© Dirty Foot Butterscotch
I’m just going to jump right in with my list… I mean, everyone has been celebrating Roald Dahl this month. After all, it is his birthday month. I adore Roald Dahl, and even though I’ve been busy with the upcoming book and interviews, I’d hate to have to wait another year to honor him. So, Happy Birthday Mr. Dahl! Thank you for inspiring so many, including a little piece of candy like myself! I always wondered if the Butterscotch and Buttergin, from Charlie & the Chocolate Factory, were somehow related to my family…
5 Lessons I learned from Roald Dahl
#5 To Dream Big and to Believe in the Impossible
Before I ever read C.S. Lewis or J.K. Rowling, I enjoyed growing up reading the wonderful words and exploring the worlds of Roald Dahl. I learned there were friendly giants hiding in plain site and mean ones who were too dumb to find me. I learned about telepathy and the power of a good heart and strong mind. I learned that through reading, anything was possible. I also learned that it’s okay, to leave your abusers, and some grown-ups truly are Twits, and Monsters and Madmen aren’t always who you think they are.
Photos from: BFG, Matilda, and Revolting Rhymes
#4 A Title of a Book or an Idea for a Story is as easy as turning a word, and that NONSENSE is the Universal Language of Childhood.
I enjoyed the preposterous names of characters and places. I enjoyed reading about places and gadgets and foods and creatures… all NONSENSE. And if you have noticed from some of my posts, I LOVE NONSENSE. Take Esiotrot, for example. Prime example of pure Dahlian Genius: A story about a little old man, in love with his neighbor, a little old lady, and how he tries to woo her/win her love in return. The story does involve a lot of senseless tortoise buying, but it is still a cute story… and all from turning a word.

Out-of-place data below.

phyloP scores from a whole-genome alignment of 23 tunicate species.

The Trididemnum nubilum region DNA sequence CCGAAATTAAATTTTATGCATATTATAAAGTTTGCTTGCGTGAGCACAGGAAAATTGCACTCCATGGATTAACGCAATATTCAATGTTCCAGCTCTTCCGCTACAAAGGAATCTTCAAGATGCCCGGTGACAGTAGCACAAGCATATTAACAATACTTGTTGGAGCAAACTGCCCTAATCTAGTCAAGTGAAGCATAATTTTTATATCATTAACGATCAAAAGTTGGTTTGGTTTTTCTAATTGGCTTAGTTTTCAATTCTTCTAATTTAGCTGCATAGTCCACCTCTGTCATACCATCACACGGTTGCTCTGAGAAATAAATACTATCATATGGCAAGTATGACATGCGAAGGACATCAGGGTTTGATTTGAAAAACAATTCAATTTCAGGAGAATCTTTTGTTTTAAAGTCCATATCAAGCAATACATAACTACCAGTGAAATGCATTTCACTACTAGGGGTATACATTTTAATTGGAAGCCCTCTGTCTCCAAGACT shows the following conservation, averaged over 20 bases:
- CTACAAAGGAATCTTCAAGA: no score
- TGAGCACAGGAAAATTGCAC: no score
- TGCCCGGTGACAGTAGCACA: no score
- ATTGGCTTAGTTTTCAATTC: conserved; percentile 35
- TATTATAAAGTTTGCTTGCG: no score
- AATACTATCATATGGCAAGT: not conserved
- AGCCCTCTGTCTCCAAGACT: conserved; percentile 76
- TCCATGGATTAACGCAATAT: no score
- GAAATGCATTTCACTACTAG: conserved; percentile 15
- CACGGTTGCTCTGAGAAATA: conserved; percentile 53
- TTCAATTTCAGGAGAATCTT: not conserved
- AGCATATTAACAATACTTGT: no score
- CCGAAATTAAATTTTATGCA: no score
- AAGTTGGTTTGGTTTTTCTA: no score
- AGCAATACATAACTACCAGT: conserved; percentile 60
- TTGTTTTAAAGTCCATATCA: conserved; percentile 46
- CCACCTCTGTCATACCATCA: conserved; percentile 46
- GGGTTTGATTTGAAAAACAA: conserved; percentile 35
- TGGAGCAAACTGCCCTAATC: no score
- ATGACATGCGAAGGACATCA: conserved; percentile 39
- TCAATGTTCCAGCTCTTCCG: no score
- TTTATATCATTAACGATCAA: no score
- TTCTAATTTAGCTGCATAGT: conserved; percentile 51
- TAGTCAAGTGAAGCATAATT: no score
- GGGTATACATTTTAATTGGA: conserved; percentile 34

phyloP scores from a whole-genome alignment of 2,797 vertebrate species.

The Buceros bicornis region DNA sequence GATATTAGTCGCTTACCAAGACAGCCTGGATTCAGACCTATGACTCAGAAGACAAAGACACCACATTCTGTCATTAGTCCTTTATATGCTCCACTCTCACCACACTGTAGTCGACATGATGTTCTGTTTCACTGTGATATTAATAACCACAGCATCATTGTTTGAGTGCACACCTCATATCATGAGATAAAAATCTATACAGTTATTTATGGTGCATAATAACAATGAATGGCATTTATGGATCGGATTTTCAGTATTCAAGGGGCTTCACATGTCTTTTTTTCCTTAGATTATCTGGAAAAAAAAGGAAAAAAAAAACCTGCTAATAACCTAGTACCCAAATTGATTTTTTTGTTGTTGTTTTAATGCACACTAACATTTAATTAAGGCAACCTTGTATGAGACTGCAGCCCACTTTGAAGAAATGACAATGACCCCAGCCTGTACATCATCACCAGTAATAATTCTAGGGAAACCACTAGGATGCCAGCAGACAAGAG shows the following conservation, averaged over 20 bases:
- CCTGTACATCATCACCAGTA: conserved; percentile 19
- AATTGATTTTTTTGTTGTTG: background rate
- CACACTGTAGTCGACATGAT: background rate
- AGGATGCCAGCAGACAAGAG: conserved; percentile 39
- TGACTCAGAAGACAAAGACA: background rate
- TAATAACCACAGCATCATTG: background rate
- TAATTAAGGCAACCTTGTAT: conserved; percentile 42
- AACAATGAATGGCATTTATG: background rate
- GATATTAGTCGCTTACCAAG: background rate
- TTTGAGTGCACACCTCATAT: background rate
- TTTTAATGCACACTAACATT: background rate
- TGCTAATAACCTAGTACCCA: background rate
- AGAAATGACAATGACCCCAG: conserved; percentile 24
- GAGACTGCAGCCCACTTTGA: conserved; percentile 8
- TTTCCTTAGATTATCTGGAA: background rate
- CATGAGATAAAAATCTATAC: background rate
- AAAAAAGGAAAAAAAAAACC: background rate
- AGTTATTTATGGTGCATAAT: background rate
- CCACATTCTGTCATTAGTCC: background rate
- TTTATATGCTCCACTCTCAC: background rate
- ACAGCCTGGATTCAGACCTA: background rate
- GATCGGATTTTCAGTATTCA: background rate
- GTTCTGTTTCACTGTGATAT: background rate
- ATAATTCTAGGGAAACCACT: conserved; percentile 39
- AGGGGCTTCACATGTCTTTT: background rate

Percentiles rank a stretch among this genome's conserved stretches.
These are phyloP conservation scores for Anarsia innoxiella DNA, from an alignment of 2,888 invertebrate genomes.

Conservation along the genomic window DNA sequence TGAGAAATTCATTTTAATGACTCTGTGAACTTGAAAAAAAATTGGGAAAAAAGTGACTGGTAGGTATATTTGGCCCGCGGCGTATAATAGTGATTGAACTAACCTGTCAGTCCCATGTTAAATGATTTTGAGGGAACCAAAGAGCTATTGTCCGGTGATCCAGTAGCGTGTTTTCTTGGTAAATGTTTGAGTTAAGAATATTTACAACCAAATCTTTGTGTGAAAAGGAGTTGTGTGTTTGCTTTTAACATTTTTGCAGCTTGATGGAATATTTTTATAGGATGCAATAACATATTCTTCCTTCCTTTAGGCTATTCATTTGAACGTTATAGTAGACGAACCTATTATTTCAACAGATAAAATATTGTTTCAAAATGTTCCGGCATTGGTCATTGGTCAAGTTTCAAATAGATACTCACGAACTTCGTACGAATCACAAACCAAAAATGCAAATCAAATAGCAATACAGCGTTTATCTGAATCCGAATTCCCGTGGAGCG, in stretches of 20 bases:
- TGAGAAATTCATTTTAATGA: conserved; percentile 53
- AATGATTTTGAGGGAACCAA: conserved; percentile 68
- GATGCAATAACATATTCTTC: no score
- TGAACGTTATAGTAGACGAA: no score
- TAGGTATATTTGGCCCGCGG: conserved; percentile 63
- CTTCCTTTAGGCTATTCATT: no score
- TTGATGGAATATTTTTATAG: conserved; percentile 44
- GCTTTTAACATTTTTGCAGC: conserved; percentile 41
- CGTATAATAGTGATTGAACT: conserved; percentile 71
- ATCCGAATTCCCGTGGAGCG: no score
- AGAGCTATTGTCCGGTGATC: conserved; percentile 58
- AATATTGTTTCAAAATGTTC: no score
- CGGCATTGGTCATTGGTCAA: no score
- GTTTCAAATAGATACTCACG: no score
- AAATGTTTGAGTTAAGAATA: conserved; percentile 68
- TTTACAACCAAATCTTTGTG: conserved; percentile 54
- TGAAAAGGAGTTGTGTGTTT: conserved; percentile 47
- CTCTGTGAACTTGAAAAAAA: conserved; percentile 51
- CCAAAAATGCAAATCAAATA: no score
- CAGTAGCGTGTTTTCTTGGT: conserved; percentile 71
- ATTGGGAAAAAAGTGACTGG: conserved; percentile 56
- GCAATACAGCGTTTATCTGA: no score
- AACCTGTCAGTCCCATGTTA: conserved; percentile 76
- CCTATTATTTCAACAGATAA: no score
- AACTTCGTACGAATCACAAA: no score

#3 The Importance of a Great Illustrator
All hail the magical Illustrating talents of Quentin Blake. His unique style set Roald Dahl’s books apart from so many others that crowd the shelves of libraries and bookstores, around the globe. And I don’t know about you, but the characters always looked how they were described…
#2 That the Littlest People, the shy, quiet, forgotten nobodies… usually have the biggest hearts and the saddest beginnings, but in the end… they still manage to become someone’s hero.
#1 The Importance of Food in a Story
From reading his stories, I was always tickled by the different foods. It was in his books that I first learned that food was an important element to a story. When poor Bruce had to eat the whole chocolate cake, I felt his pain. When Violet ate the gum that tasted like a full meal, well… I love roast beef and blueberry pie! My mouth watered right along with the descriptions. And then the newt in the water glass, the tv dinners for supper… too many to recall off hand. But later, as I am pursuing my writing “career,” I have found that food truly is an important element.
When I saw there was a Recipe Book, I was ecstatic! I couldn’t wait to “try” Snozzcumbers(BFG), Mosquitoes’ Toes and Wampfish Roes Most Delicately Fried (James and the Giant Peach), Bird Pie (The Twits), or Eatable Marshmallow Pillows (Charlie & the Chocolate Factory).
I have since found out that there is in fact, another Recipe Book, and SO MANY more books from the Creative Genius of Roald Dahl’s mind. How lucky this world has been to have had such a talented being living among us, showing us a side of this world we hadn’t yet seen.
In Loving Memory of Roald Dahl September 13, 1916- November 23, 1990